How to Make Positive and Lasting Change

“Our lives are the sum total of the choices we have made.”

~ Wayne Dyer

Hello lovely you. I want to wish you an official Happy New Year!

How to make positive lasting change. The possibilities of what this year could mean to your future are endless.   I have always loved New Year’s for this very reason. How amazing is it to be reminded every 365 days that we can always stop, wipe the slate clean, and start again?

Creating positive changes in life is important for everyone. That’s why so many people this time of year make New Year’s resolutions. But how many people actually keep those resolutions?

While healthy people may have the “luxury” of abandoning their goals of change, those who have been diagnosed with cancer or another debilitating disease don’t have that luxury. Our health, or lack of, is most often the outcome of numerous life decisions. Those decisions include what we eat, how much sleep we get, what kind of relationships we are in, how much anger and resentment we hold onto, and on and on.

For us, creating positive change is not just an airy-fairy woo-woo feel-good theoretical idea, it is a matter of life or death. Either change or keep going the way we’re headed. That is NOT an option.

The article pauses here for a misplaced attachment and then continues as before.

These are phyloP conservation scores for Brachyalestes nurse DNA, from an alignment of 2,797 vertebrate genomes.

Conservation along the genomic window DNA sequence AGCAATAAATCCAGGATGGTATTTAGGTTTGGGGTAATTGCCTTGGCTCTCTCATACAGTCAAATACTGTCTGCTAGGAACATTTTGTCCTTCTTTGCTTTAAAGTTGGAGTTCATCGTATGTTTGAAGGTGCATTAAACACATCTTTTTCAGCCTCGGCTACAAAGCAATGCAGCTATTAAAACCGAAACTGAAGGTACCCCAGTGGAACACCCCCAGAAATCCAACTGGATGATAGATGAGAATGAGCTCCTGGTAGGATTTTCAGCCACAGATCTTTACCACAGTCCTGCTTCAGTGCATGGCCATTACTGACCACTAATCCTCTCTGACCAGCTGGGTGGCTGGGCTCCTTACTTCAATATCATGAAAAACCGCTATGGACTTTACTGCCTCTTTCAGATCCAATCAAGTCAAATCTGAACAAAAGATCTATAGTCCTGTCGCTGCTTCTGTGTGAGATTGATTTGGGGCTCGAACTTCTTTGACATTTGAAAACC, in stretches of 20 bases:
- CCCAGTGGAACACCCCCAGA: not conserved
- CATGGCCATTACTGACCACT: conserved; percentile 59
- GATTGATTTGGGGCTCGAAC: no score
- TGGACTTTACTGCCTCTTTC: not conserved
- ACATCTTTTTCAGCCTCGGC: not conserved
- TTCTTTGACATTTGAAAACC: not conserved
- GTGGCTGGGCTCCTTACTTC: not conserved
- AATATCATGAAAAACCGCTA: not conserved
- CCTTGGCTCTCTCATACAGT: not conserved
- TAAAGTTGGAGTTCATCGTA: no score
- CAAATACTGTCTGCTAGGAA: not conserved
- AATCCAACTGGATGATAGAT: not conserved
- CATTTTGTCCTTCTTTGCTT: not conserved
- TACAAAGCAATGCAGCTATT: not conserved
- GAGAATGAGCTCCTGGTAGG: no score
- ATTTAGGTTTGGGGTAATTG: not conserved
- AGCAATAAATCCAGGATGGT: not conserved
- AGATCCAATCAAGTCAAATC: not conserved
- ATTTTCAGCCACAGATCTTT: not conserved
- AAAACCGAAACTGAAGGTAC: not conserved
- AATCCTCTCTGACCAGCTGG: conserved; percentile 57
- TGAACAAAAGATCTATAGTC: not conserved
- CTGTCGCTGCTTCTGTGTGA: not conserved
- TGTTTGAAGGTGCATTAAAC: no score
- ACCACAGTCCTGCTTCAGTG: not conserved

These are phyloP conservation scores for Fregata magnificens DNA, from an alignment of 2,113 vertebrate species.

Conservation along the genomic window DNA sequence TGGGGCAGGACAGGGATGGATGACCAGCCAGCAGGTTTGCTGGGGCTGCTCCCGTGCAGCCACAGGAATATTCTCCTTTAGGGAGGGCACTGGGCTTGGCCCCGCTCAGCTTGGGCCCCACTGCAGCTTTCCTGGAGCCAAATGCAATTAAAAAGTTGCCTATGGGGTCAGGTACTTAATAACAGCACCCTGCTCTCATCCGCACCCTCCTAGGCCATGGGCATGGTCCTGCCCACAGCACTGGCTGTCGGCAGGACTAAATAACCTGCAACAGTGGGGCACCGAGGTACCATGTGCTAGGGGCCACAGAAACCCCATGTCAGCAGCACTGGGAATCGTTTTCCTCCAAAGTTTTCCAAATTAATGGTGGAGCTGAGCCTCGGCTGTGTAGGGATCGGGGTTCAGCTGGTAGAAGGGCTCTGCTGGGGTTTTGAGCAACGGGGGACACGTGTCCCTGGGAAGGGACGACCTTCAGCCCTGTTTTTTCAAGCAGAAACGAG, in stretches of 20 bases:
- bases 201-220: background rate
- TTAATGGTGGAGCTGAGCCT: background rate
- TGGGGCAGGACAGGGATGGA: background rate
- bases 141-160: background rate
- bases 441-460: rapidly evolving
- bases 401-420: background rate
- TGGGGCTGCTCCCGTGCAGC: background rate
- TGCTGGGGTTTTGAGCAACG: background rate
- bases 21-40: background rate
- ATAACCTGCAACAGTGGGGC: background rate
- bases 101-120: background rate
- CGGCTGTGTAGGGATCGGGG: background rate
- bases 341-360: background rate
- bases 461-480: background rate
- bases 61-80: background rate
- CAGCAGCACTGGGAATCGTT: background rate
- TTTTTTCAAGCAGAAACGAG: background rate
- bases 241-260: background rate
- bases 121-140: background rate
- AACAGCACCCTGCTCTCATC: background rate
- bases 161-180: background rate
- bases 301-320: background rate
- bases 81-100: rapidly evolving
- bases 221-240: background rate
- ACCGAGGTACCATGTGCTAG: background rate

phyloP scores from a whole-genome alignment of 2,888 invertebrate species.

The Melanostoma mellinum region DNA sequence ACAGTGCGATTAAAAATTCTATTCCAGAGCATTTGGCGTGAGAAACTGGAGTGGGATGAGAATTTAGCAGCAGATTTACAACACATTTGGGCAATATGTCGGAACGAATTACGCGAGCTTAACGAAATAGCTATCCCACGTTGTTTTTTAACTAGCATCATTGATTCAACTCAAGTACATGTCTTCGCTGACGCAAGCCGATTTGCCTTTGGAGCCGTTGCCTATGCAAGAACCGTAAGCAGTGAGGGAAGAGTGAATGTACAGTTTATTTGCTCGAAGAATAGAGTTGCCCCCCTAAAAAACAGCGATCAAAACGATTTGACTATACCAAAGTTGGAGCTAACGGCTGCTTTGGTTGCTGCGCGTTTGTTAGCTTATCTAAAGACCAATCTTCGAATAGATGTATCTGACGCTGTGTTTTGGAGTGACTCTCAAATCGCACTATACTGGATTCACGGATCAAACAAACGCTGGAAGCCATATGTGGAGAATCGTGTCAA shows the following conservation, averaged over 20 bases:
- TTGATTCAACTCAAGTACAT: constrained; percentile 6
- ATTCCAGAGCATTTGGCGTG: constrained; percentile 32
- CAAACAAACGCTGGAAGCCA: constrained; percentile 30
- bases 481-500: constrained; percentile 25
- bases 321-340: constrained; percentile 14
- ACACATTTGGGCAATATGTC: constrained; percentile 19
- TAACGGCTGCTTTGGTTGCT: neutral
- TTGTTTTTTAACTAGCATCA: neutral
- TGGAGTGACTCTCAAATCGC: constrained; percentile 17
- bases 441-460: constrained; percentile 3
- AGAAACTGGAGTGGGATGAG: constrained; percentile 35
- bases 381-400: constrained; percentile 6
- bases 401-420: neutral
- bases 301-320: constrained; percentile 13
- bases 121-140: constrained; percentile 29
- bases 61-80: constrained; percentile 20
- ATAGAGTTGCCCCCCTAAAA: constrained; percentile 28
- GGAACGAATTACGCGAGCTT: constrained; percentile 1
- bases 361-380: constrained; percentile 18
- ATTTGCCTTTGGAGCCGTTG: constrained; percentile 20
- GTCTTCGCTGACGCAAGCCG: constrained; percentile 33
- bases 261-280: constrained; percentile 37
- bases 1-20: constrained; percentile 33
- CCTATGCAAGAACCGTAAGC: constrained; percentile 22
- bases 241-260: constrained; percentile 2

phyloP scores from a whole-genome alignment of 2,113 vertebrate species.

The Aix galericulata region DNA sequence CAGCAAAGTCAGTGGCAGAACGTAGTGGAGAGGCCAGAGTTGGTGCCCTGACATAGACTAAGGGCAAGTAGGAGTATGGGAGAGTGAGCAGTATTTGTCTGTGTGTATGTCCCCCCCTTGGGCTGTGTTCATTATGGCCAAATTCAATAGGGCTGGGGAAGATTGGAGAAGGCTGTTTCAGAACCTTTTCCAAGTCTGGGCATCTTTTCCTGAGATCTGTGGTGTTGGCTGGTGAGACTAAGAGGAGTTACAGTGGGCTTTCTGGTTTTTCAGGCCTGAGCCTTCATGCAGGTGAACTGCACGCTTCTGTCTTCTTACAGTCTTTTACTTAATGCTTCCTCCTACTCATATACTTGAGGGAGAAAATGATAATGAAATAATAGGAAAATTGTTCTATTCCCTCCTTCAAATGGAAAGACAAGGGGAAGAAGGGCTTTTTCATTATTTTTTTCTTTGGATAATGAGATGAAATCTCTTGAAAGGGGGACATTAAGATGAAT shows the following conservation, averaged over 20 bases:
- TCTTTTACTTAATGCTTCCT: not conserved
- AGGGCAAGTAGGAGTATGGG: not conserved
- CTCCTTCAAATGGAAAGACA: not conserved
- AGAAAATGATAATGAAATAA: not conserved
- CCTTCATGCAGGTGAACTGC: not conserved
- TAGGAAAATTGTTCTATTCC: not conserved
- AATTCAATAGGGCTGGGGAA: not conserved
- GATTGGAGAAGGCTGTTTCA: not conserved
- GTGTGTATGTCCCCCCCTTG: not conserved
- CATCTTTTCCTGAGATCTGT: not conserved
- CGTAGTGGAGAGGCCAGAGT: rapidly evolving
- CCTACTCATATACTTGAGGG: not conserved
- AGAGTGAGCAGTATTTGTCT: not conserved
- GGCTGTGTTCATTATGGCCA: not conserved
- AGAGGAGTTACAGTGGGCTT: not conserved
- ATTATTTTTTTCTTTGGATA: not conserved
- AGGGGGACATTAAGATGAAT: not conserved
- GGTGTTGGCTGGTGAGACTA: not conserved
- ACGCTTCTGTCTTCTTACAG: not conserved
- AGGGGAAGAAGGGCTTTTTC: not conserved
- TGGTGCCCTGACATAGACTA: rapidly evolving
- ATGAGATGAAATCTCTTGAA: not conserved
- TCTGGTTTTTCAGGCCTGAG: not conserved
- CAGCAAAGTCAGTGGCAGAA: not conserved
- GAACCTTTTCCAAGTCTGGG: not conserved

But if creating positive and lasting change were easy, our health might not be in jeopardy in the first place.

Why is Change So Hard?

Life is a series of mental and emotional habits, and none of us remember creating them. They were sort of created for us when we were young and very impressionable.

Your parents may have instilled fear of money, or a lack of money, for instance, and that fear, which you were NOT born with, became a thought, and that thought became a looping thought, which eventually became a mental habit.

You may have learned at a young age to view challenges negatively. To you, challenges were not something to inspire you to grow and become your best self; challenges were hard, something to hate and avoid. This emotion was perpetuated until it became an emotional habit. You may now avoid challenges without even realizing it.

Most of our thoughts, fears, emotions and decision-making are all based on repetition and habit. And like any habit – they are hard to break. We all know smoking is a bad habit, but ask any smoker how hard it is to quit, and they’ll give you an earful.

Mental and emotional habits are equally hard to break, if not harder. Not many of us were smoking at 10 years-old, but many of us had already formed our mental and emotional habits by that age.

The good news is, while mental and emotional habits may be hard to break, it can be done. Making positive and lasting change is a matter of realizing you create your life – you have the power to accept, deny, embrace and shun an infinite array of possibilities.

By the way, if you haven’t already, I urge you to read Dr. Joe Dispenza’s book “Breaking the Habit of Being Yourself.” Here is a great interview with him by Neal Donald Walsch. Dr. Joe has a great way of explaining how our brains get stuck in the same loops.

How to Make Positive and Lasting Change in the New Year

Spend a little time in the next week or so looking back at the past year and recognizing how your every day small decisions impacted your life – and your health – in a big, big way. Then, do the following:

Go Small or Go Home